interdict

[n. in-ter-dikt; v. in-ter-dikt]
noun
1.
Civil Law. any prohibitory act or decree of a court or an administrative officer.
2.
Roman Catholic Church. a punishment by which the faithful, remaining in communion with the church, are forbidden certain sacraments and prohibited from participation in certain sacred acts.
3.
Roman Law. a general or special order of the Roman praetor forbidding or commanding an act, especially in cases involving disputed possession.
verb (used with object)
4.
to forbid; prohibit.
5.
Ecclesiastical. to cut off authoritatively from certain ecclesiastical functions and privileges.
6.
to impede by steady bombardment: Constant air attacks interdicted the enemy's advance.

Origin:
1250–1300; (noun) < Latin interdictum prohibition, noun use of neuter of interdictus past participle of interdīcere to forbid, equivalent to inter- inter- + -dic- (variant stem of dīcere to speak) + -tus past participle suffix; replacing Middle English enterdit < Old French < Latin, as above; (v.) < Latin interdictus; replacing Middle English enterditen < Old French entredire (past participle entredit) < Latin, as above

interdictor, noun
uninterdicted, adjective
Dictionary.com Unabridged
Based on the Random House Dictionary, © Random House, Inc. 2014.
Cite This Source Link To interdicted
Collins
World English Dictionary
interdict
 
n
1.  RC Church the exclusion of a person or all persons in a particular place from certain sacraments and other benefits, although not from communion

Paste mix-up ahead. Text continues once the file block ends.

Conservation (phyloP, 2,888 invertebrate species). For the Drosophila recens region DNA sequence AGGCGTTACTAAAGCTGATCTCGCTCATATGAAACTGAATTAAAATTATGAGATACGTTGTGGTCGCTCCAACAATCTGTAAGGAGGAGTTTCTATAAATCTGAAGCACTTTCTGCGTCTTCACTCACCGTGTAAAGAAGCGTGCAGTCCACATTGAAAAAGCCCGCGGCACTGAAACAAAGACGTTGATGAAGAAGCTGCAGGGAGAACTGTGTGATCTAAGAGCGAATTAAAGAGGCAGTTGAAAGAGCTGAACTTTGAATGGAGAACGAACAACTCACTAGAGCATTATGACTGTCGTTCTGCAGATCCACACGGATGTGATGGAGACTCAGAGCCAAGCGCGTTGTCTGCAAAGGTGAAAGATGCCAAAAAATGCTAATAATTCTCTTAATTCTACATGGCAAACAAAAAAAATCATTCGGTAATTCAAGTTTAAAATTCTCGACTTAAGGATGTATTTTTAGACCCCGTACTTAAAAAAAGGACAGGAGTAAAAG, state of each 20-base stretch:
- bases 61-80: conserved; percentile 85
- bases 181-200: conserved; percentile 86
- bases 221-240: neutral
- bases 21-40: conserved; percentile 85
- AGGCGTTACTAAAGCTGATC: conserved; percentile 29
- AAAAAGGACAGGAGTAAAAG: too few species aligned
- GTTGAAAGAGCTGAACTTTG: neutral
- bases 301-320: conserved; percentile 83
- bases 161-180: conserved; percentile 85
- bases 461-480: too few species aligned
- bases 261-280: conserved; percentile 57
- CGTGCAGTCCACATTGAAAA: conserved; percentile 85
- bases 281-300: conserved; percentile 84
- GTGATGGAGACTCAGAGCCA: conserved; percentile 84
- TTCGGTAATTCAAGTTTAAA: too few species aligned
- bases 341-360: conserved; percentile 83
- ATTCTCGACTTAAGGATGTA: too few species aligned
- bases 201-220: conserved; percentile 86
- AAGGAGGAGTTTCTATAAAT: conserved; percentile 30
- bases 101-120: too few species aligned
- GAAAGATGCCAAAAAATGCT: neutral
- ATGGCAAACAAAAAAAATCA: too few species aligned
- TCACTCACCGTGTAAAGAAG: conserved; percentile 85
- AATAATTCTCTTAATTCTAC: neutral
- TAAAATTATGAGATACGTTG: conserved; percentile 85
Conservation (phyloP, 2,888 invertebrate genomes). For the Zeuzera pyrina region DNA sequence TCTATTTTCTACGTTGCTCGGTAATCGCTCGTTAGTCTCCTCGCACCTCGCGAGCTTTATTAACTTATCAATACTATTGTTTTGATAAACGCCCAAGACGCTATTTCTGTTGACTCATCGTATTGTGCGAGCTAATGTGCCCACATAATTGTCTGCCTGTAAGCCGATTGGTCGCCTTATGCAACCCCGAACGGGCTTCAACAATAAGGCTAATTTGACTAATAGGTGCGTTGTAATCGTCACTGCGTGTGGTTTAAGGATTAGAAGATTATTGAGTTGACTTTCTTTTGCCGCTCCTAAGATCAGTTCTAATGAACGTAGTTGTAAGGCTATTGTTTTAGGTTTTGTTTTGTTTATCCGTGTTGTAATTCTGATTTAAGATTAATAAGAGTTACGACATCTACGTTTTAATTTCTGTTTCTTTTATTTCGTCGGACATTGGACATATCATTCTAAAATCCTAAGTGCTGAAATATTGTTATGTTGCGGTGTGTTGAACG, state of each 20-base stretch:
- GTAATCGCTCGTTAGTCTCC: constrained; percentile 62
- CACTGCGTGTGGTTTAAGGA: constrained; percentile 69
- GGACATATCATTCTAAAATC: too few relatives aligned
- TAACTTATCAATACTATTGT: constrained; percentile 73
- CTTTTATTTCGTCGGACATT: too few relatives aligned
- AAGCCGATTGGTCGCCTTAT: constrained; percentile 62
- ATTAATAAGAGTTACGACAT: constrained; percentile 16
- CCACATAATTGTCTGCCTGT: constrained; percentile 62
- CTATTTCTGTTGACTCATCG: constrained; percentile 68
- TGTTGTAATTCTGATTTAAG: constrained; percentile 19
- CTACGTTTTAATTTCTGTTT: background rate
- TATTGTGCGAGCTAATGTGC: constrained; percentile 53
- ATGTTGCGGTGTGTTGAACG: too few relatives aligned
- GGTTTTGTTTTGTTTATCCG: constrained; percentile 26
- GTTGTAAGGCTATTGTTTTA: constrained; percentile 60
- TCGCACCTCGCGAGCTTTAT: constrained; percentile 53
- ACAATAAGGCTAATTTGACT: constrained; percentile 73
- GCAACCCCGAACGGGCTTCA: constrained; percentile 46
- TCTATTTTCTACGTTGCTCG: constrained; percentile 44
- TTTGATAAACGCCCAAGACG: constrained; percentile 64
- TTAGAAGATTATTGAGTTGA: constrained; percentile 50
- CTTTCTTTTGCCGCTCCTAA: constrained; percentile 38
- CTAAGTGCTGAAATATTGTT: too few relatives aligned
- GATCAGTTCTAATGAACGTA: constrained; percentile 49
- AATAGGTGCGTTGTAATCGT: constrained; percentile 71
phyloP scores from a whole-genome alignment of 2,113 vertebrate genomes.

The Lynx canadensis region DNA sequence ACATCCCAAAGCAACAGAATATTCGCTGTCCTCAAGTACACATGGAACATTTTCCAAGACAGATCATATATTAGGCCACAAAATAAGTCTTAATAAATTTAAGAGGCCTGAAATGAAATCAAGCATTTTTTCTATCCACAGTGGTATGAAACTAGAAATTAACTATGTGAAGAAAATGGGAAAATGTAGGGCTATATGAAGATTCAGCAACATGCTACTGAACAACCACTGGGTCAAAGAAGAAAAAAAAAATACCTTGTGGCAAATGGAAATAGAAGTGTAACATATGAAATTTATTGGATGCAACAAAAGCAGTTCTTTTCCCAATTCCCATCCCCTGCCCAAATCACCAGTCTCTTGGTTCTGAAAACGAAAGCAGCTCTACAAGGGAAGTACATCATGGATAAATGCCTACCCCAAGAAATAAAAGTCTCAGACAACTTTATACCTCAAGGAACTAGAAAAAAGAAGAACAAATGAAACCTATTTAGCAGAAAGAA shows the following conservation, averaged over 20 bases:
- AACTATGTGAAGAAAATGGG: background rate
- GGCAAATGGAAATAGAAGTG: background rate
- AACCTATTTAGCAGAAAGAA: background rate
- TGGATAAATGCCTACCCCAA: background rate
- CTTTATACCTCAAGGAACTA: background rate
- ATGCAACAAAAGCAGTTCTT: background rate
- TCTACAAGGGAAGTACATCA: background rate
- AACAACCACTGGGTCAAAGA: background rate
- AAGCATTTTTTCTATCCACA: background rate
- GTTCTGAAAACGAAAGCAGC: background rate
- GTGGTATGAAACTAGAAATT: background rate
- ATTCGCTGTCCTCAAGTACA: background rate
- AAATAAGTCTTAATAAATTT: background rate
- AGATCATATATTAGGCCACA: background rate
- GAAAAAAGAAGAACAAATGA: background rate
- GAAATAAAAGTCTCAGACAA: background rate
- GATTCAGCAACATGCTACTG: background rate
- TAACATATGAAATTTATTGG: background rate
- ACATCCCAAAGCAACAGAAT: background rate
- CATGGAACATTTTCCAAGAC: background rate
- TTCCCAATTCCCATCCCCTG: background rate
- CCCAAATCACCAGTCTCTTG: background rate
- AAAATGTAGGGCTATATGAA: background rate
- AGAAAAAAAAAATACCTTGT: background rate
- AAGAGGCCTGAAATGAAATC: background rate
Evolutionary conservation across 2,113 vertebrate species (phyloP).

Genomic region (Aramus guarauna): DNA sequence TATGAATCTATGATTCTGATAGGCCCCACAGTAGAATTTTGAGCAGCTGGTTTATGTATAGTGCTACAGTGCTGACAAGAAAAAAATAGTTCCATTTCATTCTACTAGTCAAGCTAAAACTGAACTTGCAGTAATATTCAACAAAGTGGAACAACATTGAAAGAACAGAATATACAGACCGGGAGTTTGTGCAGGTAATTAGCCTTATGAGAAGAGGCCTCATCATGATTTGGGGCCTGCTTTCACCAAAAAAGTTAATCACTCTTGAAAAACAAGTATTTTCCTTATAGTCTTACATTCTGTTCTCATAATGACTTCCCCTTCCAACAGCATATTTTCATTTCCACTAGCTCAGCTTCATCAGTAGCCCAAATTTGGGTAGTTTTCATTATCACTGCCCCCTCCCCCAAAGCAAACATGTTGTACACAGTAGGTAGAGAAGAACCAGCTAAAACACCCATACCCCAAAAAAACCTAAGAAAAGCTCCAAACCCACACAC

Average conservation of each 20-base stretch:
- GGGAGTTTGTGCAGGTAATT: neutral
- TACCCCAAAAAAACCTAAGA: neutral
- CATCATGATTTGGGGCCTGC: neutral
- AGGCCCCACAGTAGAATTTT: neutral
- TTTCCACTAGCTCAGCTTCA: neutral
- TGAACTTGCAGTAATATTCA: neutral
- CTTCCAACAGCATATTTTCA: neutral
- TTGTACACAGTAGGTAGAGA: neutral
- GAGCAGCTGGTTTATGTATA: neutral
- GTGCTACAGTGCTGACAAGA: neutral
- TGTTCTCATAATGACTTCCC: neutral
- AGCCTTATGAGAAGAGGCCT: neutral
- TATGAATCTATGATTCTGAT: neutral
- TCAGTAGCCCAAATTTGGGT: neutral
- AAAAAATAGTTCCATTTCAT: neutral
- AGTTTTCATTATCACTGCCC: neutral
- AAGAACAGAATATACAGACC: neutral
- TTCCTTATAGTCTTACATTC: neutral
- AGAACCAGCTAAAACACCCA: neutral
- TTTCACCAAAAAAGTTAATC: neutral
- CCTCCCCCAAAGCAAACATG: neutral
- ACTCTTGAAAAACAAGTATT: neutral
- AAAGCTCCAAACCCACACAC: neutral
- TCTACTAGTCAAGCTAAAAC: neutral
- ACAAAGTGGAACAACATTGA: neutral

2.  civil law any order made by a court or official prohibiting an act
3.  Scots law an order having the effect of an injunction
4.  Roman history
 a.  an order of a praetor commanding or forbidding an act
 b.  the procedure by which this order was sought
 
vb
5.  to place under legal or ecclesiastical sanction; prohibit; forbid
6.  military to destroy (an enemy's lines of communication) by firepower
 
[C13: from Latin interdictum prohibition, from interdīcere to forbid, from inter- + dīcere to say]
 
inter'dictive
 
adj
 
inter'dictory
 
adj
 
inter'dictively
 
adv
 
inter'dictor
 
n

Collins English Dictionary - Complete & Unabridged 10th Edition
2009 © William Collins Sons & Co. Ltd. 1979, 1986 © HarperCollins
Publishers 1998, 2000, 2003, 2005, 2006, 2007, 2009
Cite This Source
Etymonline
Word Origin & History

interdict
late 13c., from O.Fr. entredit, pp. of entredire "forbid by decree," from L. interdicere "interpose by speech, prohibit," from inter- "between" + dicere "to speak, to say" (see diction).
Online Etymology Dictionary, © 2010 Douglas Harper
Cite This Source
Example sentences
The authorized descriptor information is critical in determining the disposition of interdicted items and accounts.
Cocaine and heroin are smuggled northbound, while currency shipments are usually interdicted on their transport south.
Related Words
Copyright © 2014 Dictionary.com, LLC. All rights reserved.
  • Please Login or Sign Up to use the Recent Searches feature